The governor of the Bank of England has said the long-term economic impact of a no-deal Brexit would be worse than scarring effects of COVID-19.
Andrew Bailey told MPs on the Treasury Select Committee that the failure to reach a trade deal between the EU and UK would do more damage to UK GDP growth than the pandemic over the long term.
“The long-term effect I think would be larger than the long-term effect of COVID,” Bailey said during a virtual hearing on Monday.
The governor was asked about about analysis by the London School of Economics, published in August, that suggested a no deal Brexit would cut UK GDP growth by 8% over 15 years. The long-term impact of COVID-19 was found to be closer to 2%.
Bailey broadly agreed with the analysis and said it was “in the best interest of both sides for there to be a trade agreement.”
While COVID-19 has deal a historic shock to the economy in terms of speed and size of GDP decline, economists at the Bank of England expect activity to bounce back relatively quickly once restrictions are eased and a vaccine becomes widespread.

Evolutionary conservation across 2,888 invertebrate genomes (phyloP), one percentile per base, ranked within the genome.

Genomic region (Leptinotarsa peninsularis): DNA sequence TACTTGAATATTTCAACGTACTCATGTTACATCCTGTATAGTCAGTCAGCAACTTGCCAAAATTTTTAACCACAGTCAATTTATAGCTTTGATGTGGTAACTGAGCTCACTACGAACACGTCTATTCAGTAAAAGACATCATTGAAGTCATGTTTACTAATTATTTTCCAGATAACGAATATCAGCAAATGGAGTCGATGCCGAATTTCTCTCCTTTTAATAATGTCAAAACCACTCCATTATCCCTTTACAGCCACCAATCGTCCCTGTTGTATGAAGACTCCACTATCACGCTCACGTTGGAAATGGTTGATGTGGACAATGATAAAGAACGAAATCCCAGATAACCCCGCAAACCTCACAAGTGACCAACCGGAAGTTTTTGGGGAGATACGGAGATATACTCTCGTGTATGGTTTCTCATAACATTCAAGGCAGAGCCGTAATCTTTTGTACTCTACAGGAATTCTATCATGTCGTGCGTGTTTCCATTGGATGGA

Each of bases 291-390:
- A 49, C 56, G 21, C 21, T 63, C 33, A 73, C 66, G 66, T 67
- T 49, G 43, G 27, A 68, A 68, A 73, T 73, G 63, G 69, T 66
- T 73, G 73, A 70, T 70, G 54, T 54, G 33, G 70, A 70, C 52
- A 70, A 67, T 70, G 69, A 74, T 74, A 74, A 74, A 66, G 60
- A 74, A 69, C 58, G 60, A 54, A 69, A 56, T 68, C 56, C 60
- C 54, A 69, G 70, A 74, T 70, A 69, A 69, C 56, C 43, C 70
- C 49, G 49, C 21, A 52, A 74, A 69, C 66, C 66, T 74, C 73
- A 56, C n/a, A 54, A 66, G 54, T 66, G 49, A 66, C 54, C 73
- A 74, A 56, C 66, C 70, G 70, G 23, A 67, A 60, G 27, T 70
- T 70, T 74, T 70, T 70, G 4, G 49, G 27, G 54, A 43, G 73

By contract, the impact of a no-deal Brexit would likely be more of a slower burn. Tariffs would be introduced and trade would reduce due to increased paperwork, but this would take longer to impact the real economy.
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“It takes a much longer period of time for the real side of the economy to adjust to the change in openness and the change in the profile of trade,” the governor told MPs.
Bailey cautioned that trade would likely be disrupted in the short term whatever the outcome of trade talks.
“There is no such thing as a frictionless deal… anything involves change,” he said.
The governor said disruption could be minimised if both sides adopt changes with “the spirit of goodwill” but said this would be less likely if both sides fail to strike a deal.
“Unfortunately, it’s probably a reasonable assumption that if we end up in that place the spirit of goodwill will be less,” Bailey said.
UK and EU negotiators are in the final stages of thrashing out a trade deal ahead of the end of the Brexit transition period on 1 January 2021. Reports suggest UK Prime Minister Boris Johnson will intervene to talk directly to his European counterpart Ursula von der Leyen to break the ongoing deadlock.